He drew a followership never witnessed in Africa before except perhaps in South-Africa following the emergence of the late Nelson Mandela. Obi was dismissed as a rabble-rouser who would fizzle out before daybreak. He didn’t fizzle out and the election came.
To the surprise of many who ridiculed him for not having political structures, he performed way above expectations winning across the major metropolis including Lagos the economic capital and Abuja the political capital.
Many Nigerians are convinced that the election is inconclusive given all the chicanery on display during the exercise. As things stand now, the court must critically examine all the issues before it to decide the real winner of the presidential election.
To attempt to persuade Labour Party and Peter Obi to quit from the Court further degrades Nigeria’s anemic electoral value which has kept us together, albeit on a fragile trajectory.
We must commend Peter Obi for keeping his Obidient army in check and always suing for peace at all times. He deserves to win the Nobel Peace Prize for not replicating Yemi Osinbajo’s threat to form a parallel government in 2015 if the elections did not favour APC.
Millions of youths across the country, exacerbated by the charade that took place during the last elections, are itching to toe the part of infamy to vent their anger against the government. But Peter Obi has always preached peace with a popular refrain-let the Courts decide.
The desperation of some persons and power blocks in the country has led to the infiltration of the Labour Party with a rogue faction threatening to withdraw Peter Obi’s petition from the Court. One can profitably argue that this maniac proclivity to withdraw Peter Obi’s petition from the court inheres from an innate conviction that the APC victory is precariously standing with one leg on a slippery slope. APC and its candidate should have the confidence to go to Court if their hands are clean.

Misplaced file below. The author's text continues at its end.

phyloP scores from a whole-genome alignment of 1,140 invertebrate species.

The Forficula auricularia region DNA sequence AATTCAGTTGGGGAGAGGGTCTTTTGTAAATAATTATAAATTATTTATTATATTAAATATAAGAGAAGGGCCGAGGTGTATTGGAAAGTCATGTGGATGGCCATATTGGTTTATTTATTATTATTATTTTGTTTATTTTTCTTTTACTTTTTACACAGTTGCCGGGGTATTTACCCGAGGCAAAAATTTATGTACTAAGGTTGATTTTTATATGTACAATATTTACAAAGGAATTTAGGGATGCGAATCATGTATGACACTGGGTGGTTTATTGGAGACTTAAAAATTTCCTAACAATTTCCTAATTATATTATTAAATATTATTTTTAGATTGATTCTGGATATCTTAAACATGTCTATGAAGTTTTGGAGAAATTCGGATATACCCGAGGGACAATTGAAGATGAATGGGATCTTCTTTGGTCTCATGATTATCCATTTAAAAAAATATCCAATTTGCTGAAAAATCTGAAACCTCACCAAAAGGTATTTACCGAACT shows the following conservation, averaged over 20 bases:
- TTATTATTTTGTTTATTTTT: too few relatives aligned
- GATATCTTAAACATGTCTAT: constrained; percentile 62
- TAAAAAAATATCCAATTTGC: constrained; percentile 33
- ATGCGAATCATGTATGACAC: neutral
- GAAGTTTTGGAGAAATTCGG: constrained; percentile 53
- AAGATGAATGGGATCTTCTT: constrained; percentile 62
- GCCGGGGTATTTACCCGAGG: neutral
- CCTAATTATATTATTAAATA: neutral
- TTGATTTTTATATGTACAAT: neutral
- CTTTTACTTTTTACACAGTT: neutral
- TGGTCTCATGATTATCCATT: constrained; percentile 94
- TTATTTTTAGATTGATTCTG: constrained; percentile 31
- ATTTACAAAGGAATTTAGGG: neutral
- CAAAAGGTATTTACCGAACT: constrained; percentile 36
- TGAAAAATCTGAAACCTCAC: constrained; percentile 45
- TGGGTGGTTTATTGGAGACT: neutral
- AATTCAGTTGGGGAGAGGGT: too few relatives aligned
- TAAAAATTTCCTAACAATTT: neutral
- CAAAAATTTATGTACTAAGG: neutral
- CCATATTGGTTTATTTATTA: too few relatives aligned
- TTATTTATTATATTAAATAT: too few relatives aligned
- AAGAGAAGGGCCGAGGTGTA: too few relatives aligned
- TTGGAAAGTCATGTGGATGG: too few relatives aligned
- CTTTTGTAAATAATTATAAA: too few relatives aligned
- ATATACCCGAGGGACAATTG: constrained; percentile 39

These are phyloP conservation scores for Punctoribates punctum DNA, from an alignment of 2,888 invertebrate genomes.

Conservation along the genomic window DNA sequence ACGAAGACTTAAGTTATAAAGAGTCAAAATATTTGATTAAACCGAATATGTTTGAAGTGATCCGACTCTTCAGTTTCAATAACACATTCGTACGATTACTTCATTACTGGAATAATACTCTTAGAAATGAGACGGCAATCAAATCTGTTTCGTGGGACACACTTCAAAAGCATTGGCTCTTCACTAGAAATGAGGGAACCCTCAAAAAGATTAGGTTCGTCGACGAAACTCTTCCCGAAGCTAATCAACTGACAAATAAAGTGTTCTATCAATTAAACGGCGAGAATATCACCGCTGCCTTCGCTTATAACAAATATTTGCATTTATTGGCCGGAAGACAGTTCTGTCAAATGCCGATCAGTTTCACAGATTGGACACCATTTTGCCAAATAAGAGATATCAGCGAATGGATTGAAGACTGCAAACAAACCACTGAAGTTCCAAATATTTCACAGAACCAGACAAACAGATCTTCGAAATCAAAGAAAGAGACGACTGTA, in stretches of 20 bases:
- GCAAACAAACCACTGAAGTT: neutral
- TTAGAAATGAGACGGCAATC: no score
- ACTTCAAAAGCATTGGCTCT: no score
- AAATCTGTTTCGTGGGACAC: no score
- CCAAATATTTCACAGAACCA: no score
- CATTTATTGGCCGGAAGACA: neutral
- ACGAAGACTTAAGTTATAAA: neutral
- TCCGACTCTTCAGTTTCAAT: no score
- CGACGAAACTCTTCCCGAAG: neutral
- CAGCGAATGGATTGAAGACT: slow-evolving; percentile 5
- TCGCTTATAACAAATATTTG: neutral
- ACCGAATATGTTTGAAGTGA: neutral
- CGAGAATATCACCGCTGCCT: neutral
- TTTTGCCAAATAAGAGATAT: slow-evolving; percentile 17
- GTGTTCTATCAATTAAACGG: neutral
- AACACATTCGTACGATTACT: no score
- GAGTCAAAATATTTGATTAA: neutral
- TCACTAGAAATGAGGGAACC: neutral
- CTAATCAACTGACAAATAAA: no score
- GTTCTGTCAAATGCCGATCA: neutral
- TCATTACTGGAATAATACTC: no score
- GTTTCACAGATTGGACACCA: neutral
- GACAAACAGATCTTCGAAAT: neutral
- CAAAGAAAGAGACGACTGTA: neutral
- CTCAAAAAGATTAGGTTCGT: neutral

Their second channel of confidence should be based on the reputation of Nigeria’s judiciary for recreating magical realistic sensibilities, the type that saw the emergence of the Imo State governor Hope Uzodinma.
‘Go to Court’ has become a popular refrain in Nigeria since the conclusion of the elections. Comedians and skit makers have appropriated the phrase to nourish their comic expertise by turning obvious realities on their heads and urging the audience to ‘go to Court’.
Such is the ridiculous height the Nigerian judiciary has fallen. But ‘withdraw from the court’ has not achieved the same penetration as its counterpart. Peter Obi has vowed to pursue his petition to a logical conclusion and accept the outcome.
The government in power, firmly in control of all the power levers, should also echo the same sentiment. That is democracy in action. Certainly, at no time in the history of Nigeria did Nigerians witness a combination of moral baggage and electoral fraud personified in one candidate as we have it in 2023.
In 1979, NPN may have rigged the election but Alhaji Shehu Shagari did not ooze so much moral decay in character, history, and disposition.
As we patiently wait for the Court, every Nigerian of equitable conscience, Christians and Muslims, all those who subscribe to various religions and moral codes, should be weighed down by the burden of value-decadence and wanton depravity which characterized the last elections.
It is a moral burden for everyone until justice prevails. Although a section of the Nigerian media has acquired an incredible capacity to mislead and misinform, the press has a responsibility to protect the country’s democracy by objectively updating the people with unbiased proceedings in the court.
The globally discredited general elections in Nigeria and the impending May 29 inauguration will usher in a process of continuity which only entrenches retrogressive patterns and benighted formulations in the body politic. Of course, the judiciary is the highest decision-making body in the land.
Everyone has no choice but to abide by its proclamation. However, divine powers can burst the integument of their seeming invincibility.
In this case, let history be our guide.
Promise Adiele Ph.D
Mountain Top University
Twitter: @Drpee4

Amawu Cletus Albert Amawu

I'm a Journalist, Host/Producer of The Verdict, your voice of conscience on FAD FM 93.1, Calabar, Public Affairs Commentator, Social Change Agent.